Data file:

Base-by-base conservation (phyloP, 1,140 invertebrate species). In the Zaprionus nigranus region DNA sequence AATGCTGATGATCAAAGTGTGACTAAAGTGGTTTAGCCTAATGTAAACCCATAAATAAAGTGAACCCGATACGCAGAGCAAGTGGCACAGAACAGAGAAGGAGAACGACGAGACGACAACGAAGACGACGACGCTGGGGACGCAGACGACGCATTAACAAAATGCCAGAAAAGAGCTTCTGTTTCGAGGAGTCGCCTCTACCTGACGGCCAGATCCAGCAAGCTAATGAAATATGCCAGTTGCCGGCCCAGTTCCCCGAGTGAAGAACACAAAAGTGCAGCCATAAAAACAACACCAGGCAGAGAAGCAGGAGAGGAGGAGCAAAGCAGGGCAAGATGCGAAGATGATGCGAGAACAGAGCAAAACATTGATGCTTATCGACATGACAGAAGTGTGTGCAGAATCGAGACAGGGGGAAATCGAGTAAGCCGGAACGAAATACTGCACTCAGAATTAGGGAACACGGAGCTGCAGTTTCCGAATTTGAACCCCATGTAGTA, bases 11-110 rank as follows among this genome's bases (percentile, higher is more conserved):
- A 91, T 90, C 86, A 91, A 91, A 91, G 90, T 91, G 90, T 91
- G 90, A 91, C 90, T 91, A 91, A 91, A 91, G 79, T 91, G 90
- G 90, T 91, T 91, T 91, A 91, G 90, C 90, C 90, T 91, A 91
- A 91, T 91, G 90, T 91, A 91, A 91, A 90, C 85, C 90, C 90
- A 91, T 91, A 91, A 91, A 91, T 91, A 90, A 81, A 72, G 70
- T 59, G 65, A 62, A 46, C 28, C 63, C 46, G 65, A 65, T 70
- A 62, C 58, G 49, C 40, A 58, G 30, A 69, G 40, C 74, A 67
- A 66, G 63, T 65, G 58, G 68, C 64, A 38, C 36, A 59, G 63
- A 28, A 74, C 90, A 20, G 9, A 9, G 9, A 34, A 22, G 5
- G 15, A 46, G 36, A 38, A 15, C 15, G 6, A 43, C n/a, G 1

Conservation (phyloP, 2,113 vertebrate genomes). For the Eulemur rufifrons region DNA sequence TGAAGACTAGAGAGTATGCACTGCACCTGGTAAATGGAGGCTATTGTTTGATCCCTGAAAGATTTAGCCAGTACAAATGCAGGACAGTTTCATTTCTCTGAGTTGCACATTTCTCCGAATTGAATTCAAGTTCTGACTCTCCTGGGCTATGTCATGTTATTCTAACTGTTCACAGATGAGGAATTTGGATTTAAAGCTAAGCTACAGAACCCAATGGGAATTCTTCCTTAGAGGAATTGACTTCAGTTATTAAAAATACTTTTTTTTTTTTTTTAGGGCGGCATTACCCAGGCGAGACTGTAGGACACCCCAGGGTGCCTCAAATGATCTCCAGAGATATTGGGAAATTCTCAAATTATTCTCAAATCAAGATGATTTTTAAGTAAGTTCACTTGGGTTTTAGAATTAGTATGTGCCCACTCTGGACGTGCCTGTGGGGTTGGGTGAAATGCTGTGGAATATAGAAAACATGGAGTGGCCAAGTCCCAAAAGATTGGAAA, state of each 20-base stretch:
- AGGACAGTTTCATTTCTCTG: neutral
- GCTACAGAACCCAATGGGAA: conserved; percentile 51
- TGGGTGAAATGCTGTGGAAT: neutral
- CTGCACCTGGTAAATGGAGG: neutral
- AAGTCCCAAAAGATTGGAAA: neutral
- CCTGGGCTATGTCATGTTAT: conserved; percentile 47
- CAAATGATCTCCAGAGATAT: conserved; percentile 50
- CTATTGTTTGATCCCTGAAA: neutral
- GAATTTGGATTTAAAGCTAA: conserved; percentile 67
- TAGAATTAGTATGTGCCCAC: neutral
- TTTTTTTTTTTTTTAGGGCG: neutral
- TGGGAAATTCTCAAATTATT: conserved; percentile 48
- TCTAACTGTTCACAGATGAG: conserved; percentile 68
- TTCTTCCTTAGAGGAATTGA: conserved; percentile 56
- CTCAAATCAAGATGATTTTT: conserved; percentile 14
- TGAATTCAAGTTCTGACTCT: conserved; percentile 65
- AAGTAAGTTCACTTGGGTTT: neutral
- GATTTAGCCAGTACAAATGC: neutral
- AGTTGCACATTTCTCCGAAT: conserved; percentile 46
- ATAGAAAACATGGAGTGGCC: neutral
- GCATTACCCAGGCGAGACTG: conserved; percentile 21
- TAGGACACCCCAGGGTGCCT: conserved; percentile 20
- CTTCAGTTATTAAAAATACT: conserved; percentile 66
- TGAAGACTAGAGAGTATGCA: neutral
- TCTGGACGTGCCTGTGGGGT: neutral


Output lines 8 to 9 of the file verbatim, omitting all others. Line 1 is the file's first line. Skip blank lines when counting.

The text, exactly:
- A 62, C 58, G 49, C 40, A 58, G 30, A 69, G 40, C 74, A 67
- A 66, G 63, T 65, G 58, G 68, C 64, A 38, C 36, A 59, G 63